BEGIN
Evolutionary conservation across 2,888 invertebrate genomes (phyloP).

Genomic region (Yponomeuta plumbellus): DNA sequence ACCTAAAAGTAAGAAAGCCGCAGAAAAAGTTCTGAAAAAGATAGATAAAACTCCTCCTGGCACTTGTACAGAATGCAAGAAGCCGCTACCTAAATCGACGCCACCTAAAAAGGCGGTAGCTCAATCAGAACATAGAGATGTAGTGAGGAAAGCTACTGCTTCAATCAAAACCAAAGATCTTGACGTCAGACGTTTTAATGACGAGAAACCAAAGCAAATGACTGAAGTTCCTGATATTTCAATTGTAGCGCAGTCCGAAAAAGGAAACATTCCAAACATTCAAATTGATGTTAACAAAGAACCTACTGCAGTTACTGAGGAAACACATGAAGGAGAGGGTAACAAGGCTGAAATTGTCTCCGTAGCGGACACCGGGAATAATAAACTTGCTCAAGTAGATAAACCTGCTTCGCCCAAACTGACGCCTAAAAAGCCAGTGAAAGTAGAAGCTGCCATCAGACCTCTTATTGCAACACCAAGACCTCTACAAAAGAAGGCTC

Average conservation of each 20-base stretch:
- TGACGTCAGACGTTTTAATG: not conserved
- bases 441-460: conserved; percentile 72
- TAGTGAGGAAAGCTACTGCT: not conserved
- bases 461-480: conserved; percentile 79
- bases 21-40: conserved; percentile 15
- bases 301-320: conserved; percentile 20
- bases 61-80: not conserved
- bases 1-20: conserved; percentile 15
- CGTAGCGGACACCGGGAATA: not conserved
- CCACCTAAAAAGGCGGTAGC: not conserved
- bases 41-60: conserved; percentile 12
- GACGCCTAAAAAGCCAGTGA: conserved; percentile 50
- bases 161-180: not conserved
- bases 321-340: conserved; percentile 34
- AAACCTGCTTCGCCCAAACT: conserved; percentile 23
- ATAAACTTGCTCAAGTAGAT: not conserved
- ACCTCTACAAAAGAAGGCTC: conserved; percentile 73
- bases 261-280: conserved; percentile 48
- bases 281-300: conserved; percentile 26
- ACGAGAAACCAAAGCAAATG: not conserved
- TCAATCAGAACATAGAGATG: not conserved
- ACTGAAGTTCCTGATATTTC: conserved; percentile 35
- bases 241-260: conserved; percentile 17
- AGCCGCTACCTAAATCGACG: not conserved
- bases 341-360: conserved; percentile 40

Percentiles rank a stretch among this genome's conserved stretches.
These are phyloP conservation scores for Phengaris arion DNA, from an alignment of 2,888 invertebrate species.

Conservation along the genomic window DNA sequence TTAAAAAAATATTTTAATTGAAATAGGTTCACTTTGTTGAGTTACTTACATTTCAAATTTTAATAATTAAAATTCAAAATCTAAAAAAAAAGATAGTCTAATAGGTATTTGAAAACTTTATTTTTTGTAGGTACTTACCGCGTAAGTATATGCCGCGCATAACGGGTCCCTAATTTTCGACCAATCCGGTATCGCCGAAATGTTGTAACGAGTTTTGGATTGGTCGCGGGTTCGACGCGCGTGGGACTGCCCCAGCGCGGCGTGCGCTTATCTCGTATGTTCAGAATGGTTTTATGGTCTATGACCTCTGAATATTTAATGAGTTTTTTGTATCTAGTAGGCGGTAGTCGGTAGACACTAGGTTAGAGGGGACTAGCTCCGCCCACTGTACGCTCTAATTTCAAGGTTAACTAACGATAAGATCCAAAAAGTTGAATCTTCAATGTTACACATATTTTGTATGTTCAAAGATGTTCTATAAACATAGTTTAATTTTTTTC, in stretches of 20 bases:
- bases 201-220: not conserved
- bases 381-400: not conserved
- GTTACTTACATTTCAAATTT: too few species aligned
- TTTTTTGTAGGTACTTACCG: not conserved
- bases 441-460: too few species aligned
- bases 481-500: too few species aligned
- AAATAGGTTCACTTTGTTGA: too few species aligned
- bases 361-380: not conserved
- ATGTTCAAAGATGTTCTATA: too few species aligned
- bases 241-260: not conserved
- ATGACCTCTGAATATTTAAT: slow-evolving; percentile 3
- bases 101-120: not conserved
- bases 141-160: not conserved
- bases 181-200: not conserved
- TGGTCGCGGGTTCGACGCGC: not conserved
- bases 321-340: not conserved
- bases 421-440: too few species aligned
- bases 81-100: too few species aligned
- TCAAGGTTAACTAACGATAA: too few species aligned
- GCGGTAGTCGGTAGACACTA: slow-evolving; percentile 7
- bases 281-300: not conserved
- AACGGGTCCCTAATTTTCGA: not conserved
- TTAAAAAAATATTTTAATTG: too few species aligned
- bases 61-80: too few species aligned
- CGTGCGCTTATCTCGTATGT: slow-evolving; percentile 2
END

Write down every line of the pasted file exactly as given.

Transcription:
Evolutionary conservation across 2,888 invertebrate genomes (phyloP).

Genomic region (Yponomeuta plumbellus): DNA sequence ACCTAAAAGTAAGAAAGCCGCAGAAAAAGTTCTGAAAAAGATAGATAAAACTCCTCCTGGCACTTGTACAGAATGCAAGAAGCCGCTACCTAAATCGACGCCACCTAAAAAGGCGGTAGCTCAATCAGAACATAGAGATGTAGTGAGGAAAGCTACTGCTTCAATCAAAACCAAAGATCTTGACGTCAGACGTTTTAATGACGAGAAACCAAAGCAAATGACTGAAGTTCCTGATATTTCAATTGTAGCGCAGTCCGAAAAAGGAAACATTCCAAACATTCAAATTGATGTTAACAAAGAACCTACTGCAGTTACTGAGGAAACACATGAAGGAGAGGGTAACAAGGCTGAAATTGTCTCCGTAGCGGACACCGGGAATAATAAACTTGCTCAAGTAGATAAACCTGCTTCGCCCAAACTGACGCCTAAAAAGCCAGTGAAAGTAGAAGCTGCCATCAGACCTCTTATTGCAACACCAAGACCTCTACAAAAGAAGGCTC

Average conservation of each 20-base stretch:
- TGACGTCAGACGTTTTAATG: not conserved
- bases 441-460: conserved; percentile 72
- TAGTGAGGAAAGCTACTGCT: not conserved
- bases 461-480: conserved; percentile 79
- bases 21-40: conserved; percentile 15
- bases 301-320: conserved; percentile 20
- bases 61-80: not conserved
- bases 1-20: conserved; percentile 15
- CGTAGCGGACACCGGGAATA: not conserved
- CCACCTAAAAAGGCGGTAGC: not conserved
- bases 41-60: conserved; percentile 12
- GACGCCTAAAAAGCCAGTGA: conserved; percentile 50
- bases 161-180: not conserved
- bases 321-340: conserved; percentile 34
- AAACCTGCTTCGCCCAAACT: conserved; percentile 23
- ATAAACTTGCTCAAGTAGAT: not conserved
- ACCTCTACAAAAGAAGGCTC: conserved; percentile 73
- bases 261-280: conserved; percentile 48
- bases 281-300: conserved; percentile 26
- ACGAGAAACCAAAGCAAATG: not conserved
- TCAATCAGAACATAGAGATG: not conserved
- ACTGAAGTTCCTGATATTTC: conserved; percentile 35
- bases 241-260: conserved; percentile 17
- AGCCGCTACCTAAATCGACG: not conserved
- bases 341-360: conserved; percentile 40

Percentiles rank a stretch among this genome's conserved stretches.
These are phyloP conservation scores for Phengaris arion DNA, from an alignment of 2,888 invertebrate species.

Conservation along the genomic window DNA sequence TTAAAAAAATATTTTAATTGAAATAGGTTCACTTTGTTGAGTTACTTACATTTCAAATTTTAATAATTAAAATTCAAAATCTAAAAAAAAAGATAGTCTAATAGGTATTTGAAAACTTTATTTTTTGTAGGTACTTACCGCGTAAGTATATGCCGCGCATAACGGGTCCCTAATTTTCGACCAATCCGGTATCGCCGAAATGTTGTAACGAGTTTTGGATTGGTCGCGGGTTCGACGCGCGTGGGACTGCCCCAGCGCGGCGTGCGCTTATCTCGTATGTTCAGAATGGTTTTATGGTCTATGACCTCTGAATATTTAATGAGTTTTTTGTATCTAGTAGGCGGTAGTCGGTAGACACTAGGTTAGAGGGGACTAGCTCCGCCCACTGTACGCTCTAATTTCAAGGTTAACTAACGATAAGATCCAAAAAGTTGAATCTTCAATGTTACACATATTTTGTATGTTCAAAGATGTTCTATAAACATAGTTTAATTTTTTTC, in stretches of 20 bases:
- bases 201-220: not conserved
- bases 381-400: not conserved
- GTTACTTACATTTCAAATTT: too few species aligned
- TTTTTTGTAGGTACTTACCG: not conserved
- bases 441-460: too few species aligned
- bases 481-500: too few species aligned
- AAATAGGTTCACTTTGTTGA: too few species aligned
- bases 361-380: not conserved
- ATGTTCAAAGATGTTCTATA: too few species aligned
- bases 241-260: not conserved
- ATGACCTCTGAATATTTAAT: slow-evolving; percentile 3
- bases 101-120: not conserved
- bases 141-160: not conserved
- bases 181-200: not conserved
- TGGTCGCGGGTTCGACGCGC: not conserved
- bases 321-340: not conserved
- bases 421-440: too few species aligned
- bases 81-100: too few species aligned
- TCAAGGTTAACTAACGATAA: too few species aligned
- GCGGTAGTCGGTAGACACTA: slow-evolving; percentile 7
- bases 281-300: not conserved
- AACGGGTCCCTAATTTTCGA: not conserved
- TTAAAAAAATATTTTAATTG: too few species aligned
- bases 61-80: too few species aligned
- CGTGCGCTTATCTCGTATGT: slow-evolving; percentile 2